Is this something that the client truly understands?
How do you showcase your work in such a way that points out the advantages of personalized social media content?
This is not a guide on how to create a social media portfolio, but keep in mind that having a great portfolio is just the first step towards making your clients understand your vision and skills. Properly showcasing your work can help you make a good first impression on potential clients and build a stronger relationship with existing ones. With this in mind, let’s tackle the topic of presenting your social media work to clients. The smart way: with the right social media marketing presentation. Ready, get set, read!
Using eye-popping videos, pixel-perfect images, and engaging storytelling, social platforms help brands increase awareness, connect with their potential customers, and boost sales.
Gone are the days when businesses used to post anything on Facebook and get huge amounts of reach, engagement, and sales. In a world where Internet users are constantly bombarded with content, people have become less receptive to brands’ messages. Marketing teams already know that not all content needs to be shared everywhere.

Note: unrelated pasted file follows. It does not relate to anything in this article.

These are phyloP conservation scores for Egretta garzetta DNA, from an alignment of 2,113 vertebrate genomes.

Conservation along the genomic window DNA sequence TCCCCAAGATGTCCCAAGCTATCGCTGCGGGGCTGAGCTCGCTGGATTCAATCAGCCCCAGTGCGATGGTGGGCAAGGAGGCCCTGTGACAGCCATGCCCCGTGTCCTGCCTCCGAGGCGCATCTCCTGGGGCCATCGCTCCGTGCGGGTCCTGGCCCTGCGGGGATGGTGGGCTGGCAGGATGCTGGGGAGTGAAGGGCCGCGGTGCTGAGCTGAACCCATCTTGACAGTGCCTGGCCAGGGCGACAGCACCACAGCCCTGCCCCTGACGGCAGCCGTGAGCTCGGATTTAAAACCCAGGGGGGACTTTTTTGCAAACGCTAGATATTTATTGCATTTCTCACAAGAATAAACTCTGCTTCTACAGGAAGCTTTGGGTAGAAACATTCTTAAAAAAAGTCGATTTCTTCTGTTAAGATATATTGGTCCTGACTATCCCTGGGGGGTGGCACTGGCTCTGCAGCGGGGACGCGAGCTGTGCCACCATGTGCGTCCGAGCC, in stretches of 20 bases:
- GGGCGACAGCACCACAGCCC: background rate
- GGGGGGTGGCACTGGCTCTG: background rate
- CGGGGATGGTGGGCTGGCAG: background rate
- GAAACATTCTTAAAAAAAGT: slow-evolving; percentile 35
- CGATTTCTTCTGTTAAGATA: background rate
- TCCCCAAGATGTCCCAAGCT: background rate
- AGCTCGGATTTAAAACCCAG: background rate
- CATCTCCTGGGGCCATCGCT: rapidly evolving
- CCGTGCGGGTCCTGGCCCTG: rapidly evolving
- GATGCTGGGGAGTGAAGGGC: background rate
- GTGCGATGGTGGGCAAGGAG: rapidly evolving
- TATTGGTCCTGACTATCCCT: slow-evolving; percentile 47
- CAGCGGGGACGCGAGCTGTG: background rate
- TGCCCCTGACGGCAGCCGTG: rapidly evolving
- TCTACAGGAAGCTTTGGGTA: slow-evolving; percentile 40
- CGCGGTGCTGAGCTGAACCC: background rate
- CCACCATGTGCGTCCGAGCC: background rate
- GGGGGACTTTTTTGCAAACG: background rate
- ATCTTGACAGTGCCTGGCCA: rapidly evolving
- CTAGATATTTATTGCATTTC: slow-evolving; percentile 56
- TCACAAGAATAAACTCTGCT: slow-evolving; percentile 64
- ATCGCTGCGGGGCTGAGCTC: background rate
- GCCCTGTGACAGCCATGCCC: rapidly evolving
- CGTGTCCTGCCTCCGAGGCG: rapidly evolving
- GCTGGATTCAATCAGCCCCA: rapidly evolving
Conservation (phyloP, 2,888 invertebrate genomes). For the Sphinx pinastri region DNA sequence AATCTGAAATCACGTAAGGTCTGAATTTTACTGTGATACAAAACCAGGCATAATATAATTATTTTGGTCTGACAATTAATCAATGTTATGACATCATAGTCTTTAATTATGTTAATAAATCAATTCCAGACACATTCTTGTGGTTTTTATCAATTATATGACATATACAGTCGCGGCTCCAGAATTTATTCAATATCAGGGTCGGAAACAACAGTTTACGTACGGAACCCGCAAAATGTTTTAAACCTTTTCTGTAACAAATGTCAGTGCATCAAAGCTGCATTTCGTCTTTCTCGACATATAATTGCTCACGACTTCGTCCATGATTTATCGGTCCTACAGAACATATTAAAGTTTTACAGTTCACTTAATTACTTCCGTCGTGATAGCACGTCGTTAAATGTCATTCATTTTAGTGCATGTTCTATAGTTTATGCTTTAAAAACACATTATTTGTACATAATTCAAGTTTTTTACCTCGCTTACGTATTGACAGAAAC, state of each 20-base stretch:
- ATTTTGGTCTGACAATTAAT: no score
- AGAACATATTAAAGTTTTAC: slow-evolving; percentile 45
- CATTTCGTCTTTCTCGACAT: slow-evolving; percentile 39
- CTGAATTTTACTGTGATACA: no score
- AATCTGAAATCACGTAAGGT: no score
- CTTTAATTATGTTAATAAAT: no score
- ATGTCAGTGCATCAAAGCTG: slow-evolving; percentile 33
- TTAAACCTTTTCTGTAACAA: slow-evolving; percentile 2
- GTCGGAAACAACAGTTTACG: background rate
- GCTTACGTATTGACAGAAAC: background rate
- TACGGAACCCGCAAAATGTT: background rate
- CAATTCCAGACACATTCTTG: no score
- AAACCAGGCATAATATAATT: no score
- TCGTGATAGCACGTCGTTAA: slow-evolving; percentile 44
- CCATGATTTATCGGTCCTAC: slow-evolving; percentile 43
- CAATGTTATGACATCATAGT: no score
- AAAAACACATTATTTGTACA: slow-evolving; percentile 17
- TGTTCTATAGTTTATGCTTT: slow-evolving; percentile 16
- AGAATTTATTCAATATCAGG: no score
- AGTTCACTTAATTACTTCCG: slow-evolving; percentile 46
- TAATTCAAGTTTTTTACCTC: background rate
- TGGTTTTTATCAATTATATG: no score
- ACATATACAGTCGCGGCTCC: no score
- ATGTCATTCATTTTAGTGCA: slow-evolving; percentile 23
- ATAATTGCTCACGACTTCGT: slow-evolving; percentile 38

Don’t skip your project discovery phase. Prepare an audit of the client’s existing social media presence, do a competitive analysis, understand the brand’s audience, and come up with content that is tailored to their needs. You can’t skip these steps if you’re looking to build a long-term professional relationship with your client and get the desired results.
Identify your audience
Pinpoint the tone of voice
Introduce solutions to common pain points
After doing your research, think about the extra things that can help you make a great first impression. It’s not enough to know the client’s past social media activity — look into the company’s values, their overall website performance or technicalities they use (technical SEO matters like schema markup for instance). Show them you’re really interested in their business by making content suggestions that support and emphasize their core values. It might help if you have similar clients in your social media portfolio to prove your experience in that industry, but it’s not mandatory.